Another key deliverable was that the team had to be able to take ownership of the new way of working, making changes sustainable and driving continuous improvement Therefore we defined key processes that incorporated our new way of working. We allowed people to experiment with facilitation & improve templates and we provided extra opportunities for learning.

A 360° transformation with measurable results

By integrating a Stage Gate Process, the concept of ‘key decisions & knowledge gaps’ (a foundational principle within Rapid Learning Cycles), establishing cadences, defining managed processes, and tools to estimate customer value, we developed a well-rounded methodology that combined structured process improvement with agile adaptability. Recognizing this as a cultural shift, Maaike and Stijn revealed that this new approach yielded remarkable results, validating the effectiveness of their integrated methodology.

“Today, we see significantly better collaboration across diverse technical teams. Also the collaboration within our own team has evolved remarkably,” Stijn observes. “Trusting the team to be more self-managing has been key to this success, and I appreciate Maaike’s role in fostering this culture of collaboration.”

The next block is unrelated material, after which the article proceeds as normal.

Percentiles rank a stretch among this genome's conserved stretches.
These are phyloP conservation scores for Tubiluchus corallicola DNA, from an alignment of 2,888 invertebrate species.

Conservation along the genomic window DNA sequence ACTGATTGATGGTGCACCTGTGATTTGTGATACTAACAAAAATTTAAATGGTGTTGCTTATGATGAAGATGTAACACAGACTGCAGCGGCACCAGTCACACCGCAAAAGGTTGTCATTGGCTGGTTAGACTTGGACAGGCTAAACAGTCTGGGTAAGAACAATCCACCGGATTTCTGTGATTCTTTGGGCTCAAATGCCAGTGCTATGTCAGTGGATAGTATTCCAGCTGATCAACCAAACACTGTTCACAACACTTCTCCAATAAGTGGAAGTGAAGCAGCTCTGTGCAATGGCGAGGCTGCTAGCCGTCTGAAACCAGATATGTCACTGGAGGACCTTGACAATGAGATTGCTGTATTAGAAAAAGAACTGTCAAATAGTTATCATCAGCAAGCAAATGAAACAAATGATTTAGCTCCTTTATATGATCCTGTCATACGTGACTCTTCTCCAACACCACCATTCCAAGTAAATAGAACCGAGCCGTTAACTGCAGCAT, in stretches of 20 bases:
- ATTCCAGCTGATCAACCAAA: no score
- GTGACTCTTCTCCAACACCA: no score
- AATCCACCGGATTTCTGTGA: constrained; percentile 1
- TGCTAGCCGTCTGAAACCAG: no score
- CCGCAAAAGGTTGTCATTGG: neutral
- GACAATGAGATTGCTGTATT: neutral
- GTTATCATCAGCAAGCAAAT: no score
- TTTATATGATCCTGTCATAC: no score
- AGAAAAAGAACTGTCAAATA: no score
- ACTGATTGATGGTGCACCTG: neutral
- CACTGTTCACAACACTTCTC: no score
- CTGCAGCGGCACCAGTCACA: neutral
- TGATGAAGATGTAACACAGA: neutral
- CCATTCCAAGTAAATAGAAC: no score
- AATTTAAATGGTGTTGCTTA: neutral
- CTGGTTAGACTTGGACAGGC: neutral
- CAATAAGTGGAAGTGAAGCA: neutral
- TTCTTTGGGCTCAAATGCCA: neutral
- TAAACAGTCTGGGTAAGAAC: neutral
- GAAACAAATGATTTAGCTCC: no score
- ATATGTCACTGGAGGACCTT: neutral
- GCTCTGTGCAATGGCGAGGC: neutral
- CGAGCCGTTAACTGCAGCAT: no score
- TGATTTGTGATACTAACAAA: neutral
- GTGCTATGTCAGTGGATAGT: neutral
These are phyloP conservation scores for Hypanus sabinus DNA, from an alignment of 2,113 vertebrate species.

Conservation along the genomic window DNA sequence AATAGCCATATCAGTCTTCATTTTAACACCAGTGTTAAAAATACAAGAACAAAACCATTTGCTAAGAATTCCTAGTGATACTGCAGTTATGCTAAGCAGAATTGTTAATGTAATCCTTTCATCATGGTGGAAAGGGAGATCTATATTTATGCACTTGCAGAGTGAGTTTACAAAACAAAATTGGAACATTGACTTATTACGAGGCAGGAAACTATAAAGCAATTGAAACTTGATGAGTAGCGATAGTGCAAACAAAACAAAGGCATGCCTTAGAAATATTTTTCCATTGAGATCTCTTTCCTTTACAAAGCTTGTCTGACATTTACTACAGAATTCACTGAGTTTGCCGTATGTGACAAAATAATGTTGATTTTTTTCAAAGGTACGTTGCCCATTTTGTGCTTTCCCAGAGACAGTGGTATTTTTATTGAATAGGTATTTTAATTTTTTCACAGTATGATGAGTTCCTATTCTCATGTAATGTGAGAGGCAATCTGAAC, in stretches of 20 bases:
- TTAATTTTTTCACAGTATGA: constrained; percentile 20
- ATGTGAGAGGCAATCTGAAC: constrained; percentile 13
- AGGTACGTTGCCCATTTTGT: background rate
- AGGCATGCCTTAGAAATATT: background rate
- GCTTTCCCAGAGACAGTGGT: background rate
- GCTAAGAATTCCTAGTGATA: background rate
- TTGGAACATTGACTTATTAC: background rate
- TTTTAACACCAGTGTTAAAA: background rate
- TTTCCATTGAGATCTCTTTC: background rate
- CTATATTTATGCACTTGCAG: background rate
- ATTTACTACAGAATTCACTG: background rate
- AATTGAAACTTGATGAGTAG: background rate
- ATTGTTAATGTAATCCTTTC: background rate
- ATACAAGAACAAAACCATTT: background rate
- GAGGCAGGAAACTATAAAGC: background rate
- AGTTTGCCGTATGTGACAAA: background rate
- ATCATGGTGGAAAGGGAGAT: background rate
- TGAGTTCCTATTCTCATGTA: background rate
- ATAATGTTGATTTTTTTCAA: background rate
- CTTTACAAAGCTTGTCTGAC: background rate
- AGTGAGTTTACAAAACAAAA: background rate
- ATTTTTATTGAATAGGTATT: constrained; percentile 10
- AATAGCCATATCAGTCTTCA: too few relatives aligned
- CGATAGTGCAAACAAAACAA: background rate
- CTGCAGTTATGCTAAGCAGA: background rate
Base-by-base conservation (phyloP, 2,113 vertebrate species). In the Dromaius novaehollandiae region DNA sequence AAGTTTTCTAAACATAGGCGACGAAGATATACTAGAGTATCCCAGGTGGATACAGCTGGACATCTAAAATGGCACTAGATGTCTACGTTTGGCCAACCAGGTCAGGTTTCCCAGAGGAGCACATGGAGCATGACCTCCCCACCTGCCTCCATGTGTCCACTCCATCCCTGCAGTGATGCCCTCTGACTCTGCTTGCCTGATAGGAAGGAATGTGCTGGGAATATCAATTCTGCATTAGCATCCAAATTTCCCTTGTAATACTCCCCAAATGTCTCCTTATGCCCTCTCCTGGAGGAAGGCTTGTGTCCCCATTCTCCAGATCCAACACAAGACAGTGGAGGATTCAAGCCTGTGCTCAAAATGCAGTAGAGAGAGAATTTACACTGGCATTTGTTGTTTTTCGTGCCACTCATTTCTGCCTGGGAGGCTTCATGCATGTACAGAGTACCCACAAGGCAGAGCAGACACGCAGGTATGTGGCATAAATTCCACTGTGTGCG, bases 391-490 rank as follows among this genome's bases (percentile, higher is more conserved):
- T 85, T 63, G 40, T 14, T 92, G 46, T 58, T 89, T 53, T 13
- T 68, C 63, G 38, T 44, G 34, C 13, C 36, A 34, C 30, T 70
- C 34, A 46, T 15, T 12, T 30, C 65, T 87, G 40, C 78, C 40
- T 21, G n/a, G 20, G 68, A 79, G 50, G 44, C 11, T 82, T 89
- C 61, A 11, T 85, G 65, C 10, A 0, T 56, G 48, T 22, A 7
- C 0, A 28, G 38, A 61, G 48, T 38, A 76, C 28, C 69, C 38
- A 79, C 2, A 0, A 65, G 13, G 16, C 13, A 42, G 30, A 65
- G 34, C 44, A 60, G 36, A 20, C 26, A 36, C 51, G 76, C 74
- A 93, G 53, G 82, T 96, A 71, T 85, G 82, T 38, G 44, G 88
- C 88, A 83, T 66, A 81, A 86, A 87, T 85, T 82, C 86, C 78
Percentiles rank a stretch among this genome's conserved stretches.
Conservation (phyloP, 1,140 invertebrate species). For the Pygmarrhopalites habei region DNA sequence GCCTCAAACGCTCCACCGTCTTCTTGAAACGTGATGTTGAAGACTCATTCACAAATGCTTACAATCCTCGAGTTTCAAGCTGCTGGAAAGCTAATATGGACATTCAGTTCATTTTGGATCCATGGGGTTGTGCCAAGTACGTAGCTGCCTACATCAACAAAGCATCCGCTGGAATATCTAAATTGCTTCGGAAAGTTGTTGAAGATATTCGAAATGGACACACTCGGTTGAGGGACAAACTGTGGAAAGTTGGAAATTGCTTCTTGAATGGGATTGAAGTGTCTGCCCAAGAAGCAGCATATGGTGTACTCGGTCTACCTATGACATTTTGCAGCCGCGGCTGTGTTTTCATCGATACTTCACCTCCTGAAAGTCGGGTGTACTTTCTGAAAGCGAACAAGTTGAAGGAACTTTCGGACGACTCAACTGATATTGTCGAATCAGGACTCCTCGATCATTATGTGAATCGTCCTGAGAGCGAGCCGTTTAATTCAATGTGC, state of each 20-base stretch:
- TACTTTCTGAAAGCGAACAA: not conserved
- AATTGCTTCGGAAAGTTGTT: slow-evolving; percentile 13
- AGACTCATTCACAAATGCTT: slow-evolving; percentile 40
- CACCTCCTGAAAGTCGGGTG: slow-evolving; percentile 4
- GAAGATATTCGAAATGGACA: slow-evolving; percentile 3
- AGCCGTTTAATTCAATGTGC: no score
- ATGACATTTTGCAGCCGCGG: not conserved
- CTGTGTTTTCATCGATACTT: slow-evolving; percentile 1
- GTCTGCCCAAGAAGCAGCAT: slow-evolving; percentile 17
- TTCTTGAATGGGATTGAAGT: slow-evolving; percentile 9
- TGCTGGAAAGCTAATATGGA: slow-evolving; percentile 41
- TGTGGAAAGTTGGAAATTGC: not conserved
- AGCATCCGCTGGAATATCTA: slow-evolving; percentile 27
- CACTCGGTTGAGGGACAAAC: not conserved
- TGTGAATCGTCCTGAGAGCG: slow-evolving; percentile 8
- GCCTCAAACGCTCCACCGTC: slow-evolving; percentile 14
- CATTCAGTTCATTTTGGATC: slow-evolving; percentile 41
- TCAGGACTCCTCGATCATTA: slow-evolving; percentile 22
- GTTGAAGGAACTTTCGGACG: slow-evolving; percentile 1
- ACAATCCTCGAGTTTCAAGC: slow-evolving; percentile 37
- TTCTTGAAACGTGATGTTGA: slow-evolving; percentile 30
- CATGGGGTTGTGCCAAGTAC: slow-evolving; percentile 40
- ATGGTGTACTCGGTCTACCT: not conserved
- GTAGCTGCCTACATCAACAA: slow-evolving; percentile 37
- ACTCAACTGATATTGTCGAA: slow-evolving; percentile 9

“Maarten has provided invaluable insights, transforming the way we work,” Maaike points out. “Instead of refining every detail before presenting our ideas externally, we now embrace an iterative approach. As a manager, I’ve also come to realise that some people excel in structuring, while others shine in ideation. We now leverage these unique strengths by letting people focus on what they do best. This successfully increased team enthusiasm and significantly accelerated value creation.”

Lessons learned from our collaboration with Barry Callebaut

  • Customization is key, as each organisation requires a tailored approach to address its unique challenges
  • Balancing structure and agility drives sustainable improvement
  • Continuous engagement with stakeholders ensures commitment and transformation success
  • Fostering a culture of embracing change, learning, and continuous improvement is crucial for a successful transformations
  • ‘Rapid Learning Cycles’ accelerates learning to make better decisions. This approach fits very well in an environment with a high cost of change
  • Delivering value incrementally creates momentum and demonstrates the impact of changes early on
  • The true power of Lean and Agile lies in their synergy, where Lean’s focus on efficiency complements Agile’s emphasis on flexibility